Grassland: Selecting indicators of success for grassland enhancement (TIN050)

Cover of invasive trees and shrubs

Scrub is often of wildlife value in its own right and it may be of high environmental value as defined in the FEP (see feature code V05), even if it has been recorded as general scrub in the FEP (ie FEP feature V04). Even scrub that does not fit the V05 criteria is part of the grassland system and can make a valuable contribution to the wildlife value of a grassland site.

When considering how to manage scrub and set the targets for future scrub cover, a number of factors need to be taken into account. These include how long the scrub has been present on any particular part of the site, because it will affect the vegetation that is likely to develop if the scrub is removed. If the scrub has been present for a long time then it is unlikely that grassland of high quality will be produced by clearing it. Younger scrub with remnants of grassland under it is more likely to produce grassland of worthwhile quality.

There might be sites, particularly those in restoration and certainly those in creation options, where there is too little scrub. The target could therefore be to increase scrub to the desired levels.

If the scrub is composed of various species, of various ages in an irregular pattern with good transitions to grassland and lots of edge it is considered to be of high wildlife value. Low value scrub is composed of a single species growing in an even-aged block. Most scrub is somewhere between high and low value, and where scrub work is proposed it is worth seeking ecological advice and producing a management plan.

Agreement year

The quantity of scrub on a site at the start of the agreement is not necessarily related to the quality of the grassland and hence not related to whether it is in restoration or maintenance. Grassland creation sites are likely to be starting from arable so they are unlikely to have scrub.

If it is decided that there is too much scrub on the site then it might be best to gradually reduce the cover over a number of seasons rather than drastically reducing it in year 1. However, for practical reasons it might be necessary to carry out work in substantial blocks. The year by which the desired scrub cover is achieved can be altered depending on which approach is taken.

Species in text

On many sites a small number of woody species, often a single species, make up the bulk of the scrub while several others are present as scattered or lone individuals. If reducing the overall cover of scrub you can retain the diversity of species by picking out the scarce species on the site for retention (not just the notable species listed in the indicator). For some sites an adviser may wish to specify particular problem species. Typical problem species include various cotoneasters, holm and Turkey oaks, particularly on limestone sites in the south.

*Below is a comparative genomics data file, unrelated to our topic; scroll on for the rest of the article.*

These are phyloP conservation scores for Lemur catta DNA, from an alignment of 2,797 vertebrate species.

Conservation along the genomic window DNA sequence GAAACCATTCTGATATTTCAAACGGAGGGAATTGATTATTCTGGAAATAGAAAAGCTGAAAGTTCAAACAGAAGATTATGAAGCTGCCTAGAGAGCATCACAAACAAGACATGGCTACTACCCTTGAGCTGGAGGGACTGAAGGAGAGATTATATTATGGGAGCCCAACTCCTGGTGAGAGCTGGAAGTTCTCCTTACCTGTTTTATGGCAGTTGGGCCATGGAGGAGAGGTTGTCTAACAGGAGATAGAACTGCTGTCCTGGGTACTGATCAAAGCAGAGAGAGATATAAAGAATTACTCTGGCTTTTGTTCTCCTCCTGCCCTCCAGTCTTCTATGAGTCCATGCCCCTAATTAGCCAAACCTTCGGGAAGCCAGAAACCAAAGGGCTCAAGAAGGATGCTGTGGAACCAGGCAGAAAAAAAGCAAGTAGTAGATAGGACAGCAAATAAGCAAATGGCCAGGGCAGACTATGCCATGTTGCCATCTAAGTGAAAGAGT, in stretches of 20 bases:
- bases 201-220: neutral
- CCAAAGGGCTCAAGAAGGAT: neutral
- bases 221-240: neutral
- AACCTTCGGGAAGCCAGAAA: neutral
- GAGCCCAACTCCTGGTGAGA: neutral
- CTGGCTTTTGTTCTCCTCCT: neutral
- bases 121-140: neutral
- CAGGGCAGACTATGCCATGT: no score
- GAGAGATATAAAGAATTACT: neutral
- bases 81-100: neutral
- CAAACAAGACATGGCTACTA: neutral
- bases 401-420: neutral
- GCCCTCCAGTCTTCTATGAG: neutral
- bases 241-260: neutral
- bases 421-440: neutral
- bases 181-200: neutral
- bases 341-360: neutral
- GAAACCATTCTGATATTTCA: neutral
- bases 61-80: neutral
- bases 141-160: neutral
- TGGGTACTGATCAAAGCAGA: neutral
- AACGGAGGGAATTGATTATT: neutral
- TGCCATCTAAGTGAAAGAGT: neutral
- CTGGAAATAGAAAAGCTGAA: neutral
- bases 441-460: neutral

Sites with juniper, box (native sites), bog myrtle, creeping willow and other notable scrub species are of high value and need particular care, as do sites with rare species associated with scrub (e.g. Dartford warbler in gorse, dormouse especially where there is hazel). All scrub above 600 m in altitude is of high value as is scrub on peaty soils with alder buckthorn and various willow species.

Frequency/Density/% Cover

This depends on the cover at the start of the agreement, on the value of the scrub and the quality of the grassland as well as on which species are associated with the scrub and what their requirements are. Deciding on how much scrub is appropriate is a balancing act. Where the scrub is not of special wildlife value 5% cover of the grassland area is given as a default. Some species which are desirable and beneficial are excluded from this assessment of cover, though if they are present then the scrub is likely to be of high wildlife value.

In situations where a hay crop is regularly taken scrub is likely to be restricted to field margins, and the cover value in the areas cut for hay should be close to zero in normal circumstances (otherwise it would not be a hay meadow!). On sites with high quality grassland you would not normally want scrub to encroach beyond its current extent, unless the scrub is a high value species and the scrub cover currently low.

Landscape/Historic Considerations

No new scrub should be allowed to encroach on features of historic environment interest as most such features can be damaged by the roots of woody species. It may be appropriate to remove all the scrub on such features, leaving stumps treated but in situ. If the site has very high value scrub or is a SSSI then consult an ecologist and a Historic Environment adviser. See feature detail information and the ELS scrub management option for more information. If you are uncertain as to the extent of such features please consult your regional Historic Environment advisor.

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